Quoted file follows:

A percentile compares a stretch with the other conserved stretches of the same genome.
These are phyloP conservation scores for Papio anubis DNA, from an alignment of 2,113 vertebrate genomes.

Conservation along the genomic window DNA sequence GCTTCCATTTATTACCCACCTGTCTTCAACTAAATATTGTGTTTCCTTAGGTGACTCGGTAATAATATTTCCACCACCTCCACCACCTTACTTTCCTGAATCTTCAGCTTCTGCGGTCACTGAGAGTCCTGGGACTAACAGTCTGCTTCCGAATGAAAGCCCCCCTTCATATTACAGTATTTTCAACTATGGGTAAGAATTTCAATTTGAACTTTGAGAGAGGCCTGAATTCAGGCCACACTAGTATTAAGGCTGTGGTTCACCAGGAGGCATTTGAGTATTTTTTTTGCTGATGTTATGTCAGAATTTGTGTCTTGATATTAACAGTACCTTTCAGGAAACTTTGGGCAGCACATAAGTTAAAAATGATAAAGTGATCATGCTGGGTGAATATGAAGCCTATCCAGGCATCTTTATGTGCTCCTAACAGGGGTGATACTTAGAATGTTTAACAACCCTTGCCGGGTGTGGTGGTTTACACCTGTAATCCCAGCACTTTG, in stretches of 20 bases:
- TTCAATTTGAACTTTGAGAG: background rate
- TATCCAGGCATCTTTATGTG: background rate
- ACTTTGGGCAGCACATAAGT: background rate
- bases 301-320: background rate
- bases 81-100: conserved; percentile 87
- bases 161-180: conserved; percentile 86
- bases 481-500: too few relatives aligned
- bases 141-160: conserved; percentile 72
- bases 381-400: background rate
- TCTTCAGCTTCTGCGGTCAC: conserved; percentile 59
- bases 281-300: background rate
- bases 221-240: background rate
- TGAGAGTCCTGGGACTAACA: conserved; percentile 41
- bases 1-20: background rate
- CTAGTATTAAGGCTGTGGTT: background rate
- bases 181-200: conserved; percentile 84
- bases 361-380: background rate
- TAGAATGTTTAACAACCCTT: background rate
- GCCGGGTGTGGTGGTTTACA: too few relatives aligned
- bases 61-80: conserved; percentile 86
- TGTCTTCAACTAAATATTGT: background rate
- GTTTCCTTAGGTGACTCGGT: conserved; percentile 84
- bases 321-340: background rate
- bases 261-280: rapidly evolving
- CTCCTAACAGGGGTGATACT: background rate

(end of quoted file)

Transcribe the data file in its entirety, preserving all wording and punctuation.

A percentile compares a stretch with the other conserved stretches of the same genome.
These are phyloP conservation scores for Papio anubis DNA, from an alignment of 2,113 vertebrate genomes.

Conservation along the genomic window DNA sequence GCTTCCATTTATTACCCACCTGTCTTCAACTAAATATTGTGTTTCCTTAGGTGACTCGGTAATAATATTTCCACCACCTCCACCACCTTACTTTCCTGAATCTTCAGCTTCTGCGGTCACTGAGAGTCCTGGGACTAACAGTCTGCTTCCGAATGAAAGCCCCCCTTCATATTACAGTATTTTCAACTATGGGTAAGAATTTCAATTTGAACTTTGAGAGAGGCCTGAATTCAGGCCACACTAGTATTAAGGCTGTGGTTCACCAGGAGGCATTTGAGTATTTTTTTTGCTGATGTTATGTCAGAATTTGTGTCTTGATATTAACAGTACCTTTCAGGAAACTTTGGGCAGCACATAAGTTAAAAATGATAAAGTGATCATGCTGGGTGAATATGAAGCCTATCCAGGCATCTTTATGTGCTCCTAACAGGGGTGATACTTAGAATGTTTAACAACCCTTGCCGGGTGTGGTGGTTTACACCTGTAATCCCAGCACTTTG, in stretches of 20 bases:
- TTCAATTTGAACTTTGAGAG: background rate
- TATCCAGGCATCTTTATGTG: background rate
- ACTTTGGGCAGCACATAAGT: background rate
- bases 301-320: background rate
- bases 81-100: conserved; percentile 87
- bases 161-180: conserved; percentile 86
- bases 481-500: too few relatives aligned
- bases 141-160: conserved; percentile 72
- bases 381-400: background rate
- TCTTCAGCTTCTGCGGTCAC: conserved; percentile 59
- bases 281-300: background rate
- bases 221-240: background rate
- TGAGAGTCCTGGGACTAACA: conserved; percentile 41
- bases 1-20: background rate
- CTAGTATTAAGGCTGTGGTT: background rate
- bases 181-200: conserved; percentile 84
- bases 361-380: background rate
- TAGAATGTTTAACAACCCTT: background rate
- GCCGGGTGTGGTGGTTTACA: too few relatives aligned
- bases 61-80: conserved; percentile 86
- TGTCTTCAACTAAATATTGT: background rate
- GTTTCCTTAGGTGACTCGGT: conserved; percentile 84
- bases 321-340: background rate
- bases 261-280: rapidly evolving
- CTCCTAACAGGGGTGATACT: background rate